This summer we took a week to study different countries from around the world (in between pool splashing and popsicle eating, of course.) I found it to be such an enriching lesson on learning about children all around the world in a positive light. I think too often the conversation goes to pity of our brothers and sisters who don't have enough (eat your dinner; there are starving children in Africa.) As we learned about how children go to school and how they eat and how they play, the conversation highlighted the differences while also allowing room to celebrate what we do. You need both. Awareness and appreciation. For a child interested in puzzles, this is a great one to begin that conversation about people of our world, how they might be different and the same. And also that these differences can be seen right here in our own neighborhoods.
Socks? That help us raise culturally aware children? These socks are called Pals and they are designed especially to start conversation. They feature mismatched socks in more ways than one. The pair of characters are two unlikely friends demonstrating how a dog and a cat or a t-Rex and a brontosaurus or a bird and worm can be quite different, but still remain Pals. I want these in big people sizes.
The Peaceful Kingdom company creates games that encourage all the players to work together to all collectively win the game. There are plenty of opportunities in a child's world to encourage healthy competition. I love that these games teach a different lesson for our young learners, that cooperation can be a winning strategy as well. Oh if only more of our leaders could get on board with this. We have an owl game from this company, but this version stood out to me because it teaches empathy, a skill we must develop to respect the diversity of our neighbors. Children draw tokens and decide if they can help someone on the board. What a great conversation starter about empathy and feelings.
And of course, as I have said repeatedly, if you do nothing else, read books. There are countless options out there. I chose just a few that stand out. But if I were to give you one suggestion, it is to judge a book by it's cover. An odd request, especially in light of this post about diversity. Here is why: beyond the great books that encourage the conversation of diversity, sometimes it is as simple as just seeing faces that look different than ours. Our children need to have heroes and heroins that look like them and that look like their neighbors. A book about a black child from the inner city does not need to be a book about overcoming hardships. It could be a story about a Snowy Day, something children everywhere (except in Texas) might be able to relate to. So as you pick out books, look for diverse characters, judge that book by its cover, and begin to normalize the beautiful shades of color in our country for our children.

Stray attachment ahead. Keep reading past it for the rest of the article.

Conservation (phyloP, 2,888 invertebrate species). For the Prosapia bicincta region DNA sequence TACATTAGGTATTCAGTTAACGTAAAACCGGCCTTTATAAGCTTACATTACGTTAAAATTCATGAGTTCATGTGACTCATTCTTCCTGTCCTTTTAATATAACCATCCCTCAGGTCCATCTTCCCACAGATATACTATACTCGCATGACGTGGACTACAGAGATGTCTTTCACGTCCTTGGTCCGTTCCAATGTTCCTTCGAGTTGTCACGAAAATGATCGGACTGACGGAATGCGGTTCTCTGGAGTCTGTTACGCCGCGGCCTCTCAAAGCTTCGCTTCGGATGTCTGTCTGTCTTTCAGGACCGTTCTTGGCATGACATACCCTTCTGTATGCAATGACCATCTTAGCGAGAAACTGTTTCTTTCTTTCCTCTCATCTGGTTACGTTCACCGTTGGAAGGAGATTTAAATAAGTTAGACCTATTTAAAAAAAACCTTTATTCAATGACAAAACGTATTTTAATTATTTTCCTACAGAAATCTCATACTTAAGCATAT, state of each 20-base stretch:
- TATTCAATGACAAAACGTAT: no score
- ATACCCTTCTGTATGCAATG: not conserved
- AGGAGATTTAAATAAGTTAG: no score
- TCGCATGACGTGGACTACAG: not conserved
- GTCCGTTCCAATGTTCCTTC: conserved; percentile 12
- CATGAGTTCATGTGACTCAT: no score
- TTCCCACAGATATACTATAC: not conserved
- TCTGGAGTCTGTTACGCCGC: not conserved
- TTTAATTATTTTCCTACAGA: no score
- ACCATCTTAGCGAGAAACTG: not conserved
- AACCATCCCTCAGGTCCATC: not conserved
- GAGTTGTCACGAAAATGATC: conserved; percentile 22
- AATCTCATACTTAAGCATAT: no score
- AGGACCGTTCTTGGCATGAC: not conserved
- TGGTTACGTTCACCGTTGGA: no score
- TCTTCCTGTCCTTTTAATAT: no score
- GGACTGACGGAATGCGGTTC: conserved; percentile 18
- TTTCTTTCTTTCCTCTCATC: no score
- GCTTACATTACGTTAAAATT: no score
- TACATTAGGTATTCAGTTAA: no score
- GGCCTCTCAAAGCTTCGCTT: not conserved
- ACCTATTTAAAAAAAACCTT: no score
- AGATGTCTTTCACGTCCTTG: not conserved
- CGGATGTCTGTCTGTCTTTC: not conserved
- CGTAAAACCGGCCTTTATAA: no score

Be sure to add these to your personal library, or at the very least your library hold cue.
Say Hello - This little girl love Ina neighborhood full of many different people speaking different languages, but they all speak the language of friendship.
The Colors of Us - Skin color is a rainbow of shades, a great pairing with the multicultural crayons.
We're Different, We're the Same - Sesame Street has always done a nice job of showing diversity in their neighborhood.
Whoever You Are - How children all over the world may look different but they all share similar ode experiences.
The Sandwich Swap - This not only teaches a great lesson in respecting cultural differences, it also might remind your children to try new foods!
I Love My Hair - Celebrate what makes us different as well as others.
The Last Stop on Market Street - An award winning book of a boy with many questions about his world and the grandmother who is willing to open up his eyes.
One Family - Families come on many different numbers and ways, but are all together as One.
Praying for Peace on Earth this Christmas, and let it begin with me.